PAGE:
A rebound in global oil price could pose a risk to the local market. This follows an agreement by the Organisation of Petroleum Exporting Countries (Opec) and non-Opec nations to cut output by a combined 1.8 million barrels per day (bpd) in the first half of 2017.
According to World Bank May 2017 Malawi Economic Monitor, Opec’s crude output, which averaged 33.5 million bpd during the third quarter of 2016, is expected to fall to 32.5 million bpd, if and when participating petroleum producers adhere to the agreement which also puts pressure on fuel reserves.
According to the Opec communiqué, the main intent for curtailing output was to reduce the large overhang of inventories.
In an interview on Monday, Petroleum Importers Limited (PIL) general manager Enwell Kadango said while fuel prices are determined by Malawi Energy Regulatory Authority (Mera), global fuel price hike could have an impact on the local market.
“Since two years ago, prices have been coming down but traditionally, oil prices normally go up. If global prices go up, it will have an impact on local prices whether you buy for reserves or not, it is going to be on the higher side. But a steady exchange rate would cushion this,” he said.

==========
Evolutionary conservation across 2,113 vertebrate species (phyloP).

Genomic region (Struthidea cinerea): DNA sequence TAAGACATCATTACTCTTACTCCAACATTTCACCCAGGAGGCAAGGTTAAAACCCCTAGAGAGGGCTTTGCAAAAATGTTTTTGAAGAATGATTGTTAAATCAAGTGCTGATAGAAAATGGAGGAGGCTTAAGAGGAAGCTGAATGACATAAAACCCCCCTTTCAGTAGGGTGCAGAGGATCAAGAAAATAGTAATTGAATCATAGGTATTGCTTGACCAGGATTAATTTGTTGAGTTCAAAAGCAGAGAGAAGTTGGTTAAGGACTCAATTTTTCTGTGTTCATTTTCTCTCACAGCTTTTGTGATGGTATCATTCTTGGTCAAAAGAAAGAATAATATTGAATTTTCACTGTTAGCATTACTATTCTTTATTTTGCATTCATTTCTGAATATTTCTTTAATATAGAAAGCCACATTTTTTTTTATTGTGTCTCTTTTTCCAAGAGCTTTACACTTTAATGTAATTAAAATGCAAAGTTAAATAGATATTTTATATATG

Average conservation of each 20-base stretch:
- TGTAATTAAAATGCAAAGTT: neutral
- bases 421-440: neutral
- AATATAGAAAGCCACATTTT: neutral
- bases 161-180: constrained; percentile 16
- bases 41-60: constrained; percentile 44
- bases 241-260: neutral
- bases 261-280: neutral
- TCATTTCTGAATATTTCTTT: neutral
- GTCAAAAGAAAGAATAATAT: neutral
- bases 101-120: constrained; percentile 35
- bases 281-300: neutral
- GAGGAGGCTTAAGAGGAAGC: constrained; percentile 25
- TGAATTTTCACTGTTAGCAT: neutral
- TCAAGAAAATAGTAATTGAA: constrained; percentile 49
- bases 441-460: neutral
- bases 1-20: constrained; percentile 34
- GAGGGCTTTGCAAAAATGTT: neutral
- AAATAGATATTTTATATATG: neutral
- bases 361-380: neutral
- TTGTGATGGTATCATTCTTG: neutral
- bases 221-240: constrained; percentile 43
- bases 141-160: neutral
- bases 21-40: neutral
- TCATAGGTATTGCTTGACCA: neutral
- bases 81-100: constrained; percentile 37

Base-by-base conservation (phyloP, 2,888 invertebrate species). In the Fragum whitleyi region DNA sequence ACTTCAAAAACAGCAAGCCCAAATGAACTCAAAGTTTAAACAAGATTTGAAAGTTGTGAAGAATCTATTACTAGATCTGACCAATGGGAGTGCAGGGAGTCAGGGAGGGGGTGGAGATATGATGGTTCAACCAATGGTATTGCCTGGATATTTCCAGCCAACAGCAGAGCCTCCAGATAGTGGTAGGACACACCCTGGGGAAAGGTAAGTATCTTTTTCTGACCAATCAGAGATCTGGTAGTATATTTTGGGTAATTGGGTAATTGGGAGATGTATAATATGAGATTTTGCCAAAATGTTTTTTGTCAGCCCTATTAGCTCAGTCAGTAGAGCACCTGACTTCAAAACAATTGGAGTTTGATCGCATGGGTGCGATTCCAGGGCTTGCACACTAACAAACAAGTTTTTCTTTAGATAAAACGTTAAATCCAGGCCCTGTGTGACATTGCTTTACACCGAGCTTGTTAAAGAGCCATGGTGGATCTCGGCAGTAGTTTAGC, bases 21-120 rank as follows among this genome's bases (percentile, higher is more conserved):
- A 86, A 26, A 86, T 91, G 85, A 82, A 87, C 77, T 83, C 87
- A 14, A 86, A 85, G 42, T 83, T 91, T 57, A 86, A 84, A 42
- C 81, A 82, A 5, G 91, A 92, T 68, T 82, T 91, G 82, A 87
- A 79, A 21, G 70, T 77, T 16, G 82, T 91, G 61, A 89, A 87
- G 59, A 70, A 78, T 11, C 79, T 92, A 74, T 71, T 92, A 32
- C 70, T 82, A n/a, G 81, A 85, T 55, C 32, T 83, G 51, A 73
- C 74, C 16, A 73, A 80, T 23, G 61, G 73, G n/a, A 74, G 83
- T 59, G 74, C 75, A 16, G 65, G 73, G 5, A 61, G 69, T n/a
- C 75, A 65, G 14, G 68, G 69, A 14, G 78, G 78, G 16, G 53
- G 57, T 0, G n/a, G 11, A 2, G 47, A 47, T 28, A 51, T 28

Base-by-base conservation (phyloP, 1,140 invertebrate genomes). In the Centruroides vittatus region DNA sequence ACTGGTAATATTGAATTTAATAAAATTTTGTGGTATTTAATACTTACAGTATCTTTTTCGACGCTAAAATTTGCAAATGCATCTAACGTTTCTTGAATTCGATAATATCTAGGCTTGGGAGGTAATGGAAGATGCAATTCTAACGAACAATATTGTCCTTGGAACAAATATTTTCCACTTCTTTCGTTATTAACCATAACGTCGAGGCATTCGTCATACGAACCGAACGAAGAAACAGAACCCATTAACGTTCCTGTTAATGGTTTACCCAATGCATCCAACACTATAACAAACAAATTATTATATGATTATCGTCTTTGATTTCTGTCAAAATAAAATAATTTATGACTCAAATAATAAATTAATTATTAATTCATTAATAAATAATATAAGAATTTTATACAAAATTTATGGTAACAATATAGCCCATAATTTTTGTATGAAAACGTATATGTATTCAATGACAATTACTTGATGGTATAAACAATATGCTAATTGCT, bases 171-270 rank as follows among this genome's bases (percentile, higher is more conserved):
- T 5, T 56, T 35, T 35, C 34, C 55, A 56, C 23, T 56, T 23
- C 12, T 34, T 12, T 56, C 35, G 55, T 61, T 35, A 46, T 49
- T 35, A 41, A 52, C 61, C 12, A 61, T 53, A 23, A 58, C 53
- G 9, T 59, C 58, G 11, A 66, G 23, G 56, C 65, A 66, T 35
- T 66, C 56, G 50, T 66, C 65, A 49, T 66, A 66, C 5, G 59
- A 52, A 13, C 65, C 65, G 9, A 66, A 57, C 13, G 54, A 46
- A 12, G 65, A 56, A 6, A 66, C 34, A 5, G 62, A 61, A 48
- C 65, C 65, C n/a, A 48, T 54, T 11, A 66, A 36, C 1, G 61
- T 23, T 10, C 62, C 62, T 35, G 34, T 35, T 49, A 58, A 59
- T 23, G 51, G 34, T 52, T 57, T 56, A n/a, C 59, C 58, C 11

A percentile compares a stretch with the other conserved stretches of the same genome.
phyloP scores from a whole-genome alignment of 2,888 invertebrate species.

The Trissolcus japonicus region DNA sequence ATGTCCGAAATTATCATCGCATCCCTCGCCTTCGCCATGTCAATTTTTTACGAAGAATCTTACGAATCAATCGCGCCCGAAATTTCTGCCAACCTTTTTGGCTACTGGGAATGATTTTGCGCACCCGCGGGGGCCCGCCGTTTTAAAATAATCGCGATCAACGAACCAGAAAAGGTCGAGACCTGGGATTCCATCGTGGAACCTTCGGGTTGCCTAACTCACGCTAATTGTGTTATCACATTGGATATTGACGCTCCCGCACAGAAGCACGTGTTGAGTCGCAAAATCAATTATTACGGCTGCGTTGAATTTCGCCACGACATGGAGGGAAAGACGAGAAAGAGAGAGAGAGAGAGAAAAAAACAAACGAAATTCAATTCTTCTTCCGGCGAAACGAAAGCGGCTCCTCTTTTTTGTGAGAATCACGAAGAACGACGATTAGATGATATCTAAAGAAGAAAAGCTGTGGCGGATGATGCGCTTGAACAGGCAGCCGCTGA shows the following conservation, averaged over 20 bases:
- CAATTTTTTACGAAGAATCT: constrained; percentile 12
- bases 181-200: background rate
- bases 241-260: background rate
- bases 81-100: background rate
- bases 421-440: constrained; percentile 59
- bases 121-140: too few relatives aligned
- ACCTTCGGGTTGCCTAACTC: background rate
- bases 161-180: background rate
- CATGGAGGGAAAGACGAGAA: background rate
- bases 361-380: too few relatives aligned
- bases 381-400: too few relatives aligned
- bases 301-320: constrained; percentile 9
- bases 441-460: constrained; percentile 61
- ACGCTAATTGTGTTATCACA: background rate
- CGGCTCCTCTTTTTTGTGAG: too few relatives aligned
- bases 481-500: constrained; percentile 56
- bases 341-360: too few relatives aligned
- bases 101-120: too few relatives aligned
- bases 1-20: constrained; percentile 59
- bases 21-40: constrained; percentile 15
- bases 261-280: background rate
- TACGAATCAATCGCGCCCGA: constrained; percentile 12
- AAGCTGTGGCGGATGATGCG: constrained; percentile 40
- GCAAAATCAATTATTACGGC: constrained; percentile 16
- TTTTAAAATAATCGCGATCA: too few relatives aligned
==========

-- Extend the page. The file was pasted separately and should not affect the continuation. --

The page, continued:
National Oil Company of Malawi (Nocma) communications officer Telephorus Chigwenembe said on Tuesday that with respect to the purpose of having strategic fuel reserves, Nocma is expected to ensure there is security of supply all the time.
“As such, regardless of what happens on the international stage, including price fluctuations, we still have to, and we will stock the reserves at whatever cost.
“On whether Opec’s decision could affect pump prices here in Malawi, it is Mera that is best placed to address issues to do with pricing,” he said.
Mera spokesperson Fitina Khonje was not immediately available for comment.
But in an earlier interview, Khonje said pricing assessment is based on the change that has happened from the last time they made reviews.
“We work based on actions that is why we cannot say whether fuel prices will rise or not because a rise in fuel prices is not only necessited by the changes on the international market, but also how the kwacha is fairing,” she said.
Since the last review of the In Bond Landed Cost (IBLC) of petroleum products in November 2016, the Malawi kwacha has depreciated by 0.06 percent from K733.50 per dollar noted at the last price review in November 2016 to K733.95 per US dollar noted in June 2017.
Mera has over the past months maintained pump prices at current levels which means that petrol price remains at K824.70 per litre, K815.80 per litre for diesel and paraffin at K648.70 per litre. n